Health Care Bill Gives Obama Power to Appoint Government 'Commissioner' With Sweeping Power to Dictate Health Coverage

By Fred Lucas | September 2, 2009 | 6:50 PM EDT

House Speaker Nancy Pelosi speaks at a news conference following a roundtable discussion on health care issues with religious leaders at St. James Episcopal Church in San Francisco on Thursday, Aug. 20, 2009. (AP Photo/Jeff Chiu)

( – The health care bill under consideration in the House of Representatives would give President Obama the authority to name a new federal “Health Choices Commissioner” who would have sweeping power to govern the health insurance plans offered in a so-called "exchange" where millions of Americans would get their health insurance if the bill is enacted.

These powers would include deciding which treatments are covered, which companies can participate, which states can run their own exchange, and enrolling individuals into the public exchange.
Though the bill, House Resolution 3200, faces many political hurdles, it has passed three House committees and could be ready for a floor vote after Congress returns from recess. The overhaul package calls for establishing a health insurance exchange where people earning up to 400 percent of the poverty level will be able to purchase health insurance with the help of federal subsidies. This exchange would include a "public option" government-run health care plan as well as private plans that provide a minimum benefits package dictated by the government.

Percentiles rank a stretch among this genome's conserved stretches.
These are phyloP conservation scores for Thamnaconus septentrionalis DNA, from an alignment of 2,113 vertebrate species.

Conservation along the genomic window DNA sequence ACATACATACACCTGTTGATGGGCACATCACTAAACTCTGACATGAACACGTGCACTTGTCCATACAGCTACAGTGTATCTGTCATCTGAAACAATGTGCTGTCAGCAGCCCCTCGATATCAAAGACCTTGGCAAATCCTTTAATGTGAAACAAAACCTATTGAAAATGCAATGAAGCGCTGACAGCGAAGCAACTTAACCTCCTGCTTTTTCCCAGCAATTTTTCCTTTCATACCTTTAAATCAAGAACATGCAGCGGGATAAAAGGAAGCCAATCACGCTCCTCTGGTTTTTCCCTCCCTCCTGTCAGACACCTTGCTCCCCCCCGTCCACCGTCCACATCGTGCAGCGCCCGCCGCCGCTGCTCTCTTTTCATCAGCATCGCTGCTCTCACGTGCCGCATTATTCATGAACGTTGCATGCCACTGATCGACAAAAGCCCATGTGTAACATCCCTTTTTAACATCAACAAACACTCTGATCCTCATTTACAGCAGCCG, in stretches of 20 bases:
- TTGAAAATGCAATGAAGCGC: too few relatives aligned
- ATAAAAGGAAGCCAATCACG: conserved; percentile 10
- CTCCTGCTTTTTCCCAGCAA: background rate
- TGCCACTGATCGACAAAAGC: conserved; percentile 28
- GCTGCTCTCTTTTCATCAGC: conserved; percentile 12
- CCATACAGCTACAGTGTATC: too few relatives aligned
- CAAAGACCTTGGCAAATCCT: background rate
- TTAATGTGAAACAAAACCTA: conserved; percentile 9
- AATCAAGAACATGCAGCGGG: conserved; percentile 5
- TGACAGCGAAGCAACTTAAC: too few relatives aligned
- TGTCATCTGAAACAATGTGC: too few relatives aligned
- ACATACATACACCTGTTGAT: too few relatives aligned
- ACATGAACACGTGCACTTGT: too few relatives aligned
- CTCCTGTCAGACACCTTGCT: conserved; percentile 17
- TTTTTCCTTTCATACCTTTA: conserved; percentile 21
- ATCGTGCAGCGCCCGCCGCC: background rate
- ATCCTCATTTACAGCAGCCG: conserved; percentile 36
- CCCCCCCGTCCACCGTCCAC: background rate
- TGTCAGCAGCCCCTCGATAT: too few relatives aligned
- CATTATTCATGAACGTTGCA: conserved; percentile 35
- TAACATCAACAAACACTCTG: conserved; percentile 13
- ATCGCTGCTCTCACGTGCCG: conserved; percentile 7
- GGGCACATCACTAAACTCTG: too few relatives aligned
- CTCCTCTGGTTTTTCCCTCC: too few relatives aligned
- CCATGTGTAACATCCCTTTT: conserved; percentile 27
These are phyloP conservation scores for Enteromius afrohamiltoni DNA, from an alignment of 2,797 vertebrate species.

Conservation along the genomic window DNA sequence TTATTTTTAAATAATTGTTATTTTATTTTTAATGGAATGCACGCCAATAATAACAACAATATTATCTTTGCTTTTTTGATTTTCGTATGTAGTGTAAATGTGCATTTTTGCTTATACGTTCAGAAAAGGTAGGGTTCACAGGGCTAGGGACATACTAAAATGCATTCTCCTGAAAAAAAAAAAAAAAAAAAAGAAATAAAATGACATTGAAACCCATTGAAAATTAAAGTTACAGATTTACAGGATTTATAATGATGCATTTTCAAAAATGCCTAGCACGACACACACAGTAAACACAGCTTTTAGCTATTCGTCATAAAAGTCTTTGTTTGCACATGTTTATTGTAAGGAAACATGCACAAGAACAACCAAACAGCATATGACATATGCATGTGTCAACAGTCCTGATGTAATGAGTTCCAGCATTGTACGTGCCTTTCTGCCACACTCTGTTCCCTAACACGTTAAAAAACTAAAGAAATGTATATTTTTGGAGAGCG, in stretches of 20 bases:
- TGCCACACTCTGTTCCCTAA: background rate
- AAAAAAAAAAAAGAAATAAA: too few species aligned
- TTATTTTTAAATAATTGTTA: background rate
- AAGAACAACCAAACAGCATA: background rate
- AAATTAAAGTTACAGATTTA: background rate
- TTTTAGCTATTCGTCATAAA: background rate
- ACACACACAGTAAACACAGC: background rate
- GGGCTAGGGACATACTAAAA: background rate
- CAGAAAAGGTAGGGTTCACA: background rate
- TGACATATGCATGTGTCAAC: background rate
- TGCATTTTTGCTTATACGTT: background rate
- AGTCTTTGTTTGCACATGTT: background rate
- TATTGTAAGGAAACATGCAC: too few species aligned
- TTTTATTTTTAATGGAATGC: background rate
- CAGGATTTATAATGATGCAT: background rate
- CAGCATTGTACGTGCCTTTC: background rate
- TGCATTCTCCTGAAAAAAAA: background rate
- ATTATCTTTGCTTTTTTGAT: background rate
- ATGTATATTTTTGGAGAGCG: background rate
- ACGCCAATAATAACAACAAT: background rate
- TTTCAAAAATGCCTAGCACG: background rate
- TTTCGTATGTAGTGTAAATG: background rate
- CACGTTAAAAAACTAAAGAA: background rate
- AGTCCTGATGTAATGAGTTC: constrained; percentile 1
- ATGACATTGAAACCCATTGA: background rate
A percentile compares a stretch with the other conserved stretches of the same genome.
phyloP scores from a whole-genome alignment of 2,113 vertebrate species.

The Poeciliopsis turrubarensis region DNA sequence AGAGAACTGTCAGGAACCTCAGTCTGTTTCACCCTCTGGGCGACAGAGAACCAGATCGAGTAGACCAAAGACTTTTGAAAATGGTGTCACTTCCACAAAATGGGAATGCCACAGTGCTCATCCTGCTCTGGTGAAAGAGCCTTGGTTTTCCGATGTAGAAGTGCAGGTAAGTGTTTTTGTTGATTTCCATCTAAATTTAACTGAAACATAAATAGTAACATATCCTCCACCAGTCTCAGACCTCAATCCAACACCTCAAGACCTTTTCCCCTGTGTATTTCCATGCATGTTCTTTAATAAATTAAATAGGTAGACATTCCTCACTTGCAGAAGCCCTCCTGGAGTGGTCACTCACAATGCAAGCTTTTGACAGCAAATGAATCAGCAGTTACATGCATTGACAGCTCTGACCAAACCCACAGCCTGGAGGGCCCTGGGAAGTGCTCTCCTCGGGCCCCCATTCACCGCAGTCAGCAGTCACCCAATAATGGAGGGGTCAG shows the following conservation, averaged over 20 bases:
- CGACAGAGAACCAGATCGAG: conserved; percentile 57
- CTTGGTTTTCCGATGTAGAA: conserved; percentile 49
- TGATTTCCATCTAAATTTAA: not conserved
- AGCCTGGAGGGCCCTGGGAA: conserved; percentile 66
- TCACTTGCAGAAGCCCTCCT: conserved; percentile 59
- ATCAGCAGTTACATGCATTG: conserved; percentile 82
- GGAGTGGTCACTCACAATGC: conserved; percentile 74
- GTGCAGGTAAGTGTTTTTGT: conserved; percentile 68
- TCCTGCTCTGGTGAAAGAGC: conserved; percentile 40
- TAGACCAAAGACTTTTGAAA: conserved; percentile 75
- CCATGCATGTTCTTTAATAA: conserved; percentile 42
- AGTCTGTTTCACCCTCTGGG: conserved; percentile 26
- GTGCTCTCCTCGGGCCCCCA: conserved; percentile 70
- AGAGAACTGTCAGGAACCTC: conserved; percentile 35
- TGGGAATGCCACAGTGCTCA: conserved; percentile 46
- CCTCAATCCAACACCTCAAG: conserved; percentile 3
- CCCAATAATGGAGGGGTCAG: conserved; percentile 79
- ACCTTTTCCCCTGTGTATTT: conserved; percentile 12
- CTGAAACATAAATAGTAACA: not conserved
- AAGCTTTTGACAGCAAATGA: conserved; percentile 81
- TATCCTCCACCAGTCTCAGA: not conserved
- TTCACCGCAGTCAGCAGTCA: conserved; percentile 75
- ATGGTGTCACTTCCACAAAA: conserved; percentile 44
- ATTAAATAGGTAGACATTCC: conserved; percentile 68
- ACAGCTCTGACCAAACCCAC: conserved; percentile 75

The Health Choices Commissioner would establish “the benefits to be made available under Exchange-participating health benefit plans during each plan year,” according to page 84 of the 1,018-page bill. That means the commissioner would determine what benefits the participating insurance companies must offer participating customers in the exchange.
The commissioner would also set rules for insurance companies to participate in the health insurance exchange, and establish criteria for individuals to receive federal subsidies to purchase insurance in the exchange, according to section 142 on page 42 of the legislation.
Further, the commissioner would have the authority to establish “automatic enrollment” of individuals who qualify for the health insurance exchange.
“The Commissioner shall provide a process under which individuals who are Exchange-eligible individuals described in subparagraph (B) are automatically enrolled under an appropriate Exchange participating health benefits plan,” the legislation says, beginning on page 97. “Such process may involve a random assignment or some other form of assignment that takes into account the health care providers used by the individual involved or such other relevant factors as the Commissioner may specify.”
The exchange eligible individuals [determined by subparagraph (B)] include someone who “has not opted out from receiving such affordability credit,” someone who “does not otherwise enroll in another exchange participating health benefits plan,” and someone “enrolled in an Exchange-participating plan that is terminated (during or at the end of the plan year) and who does not otherwise enroll in another Exchange participating health benefits plan.”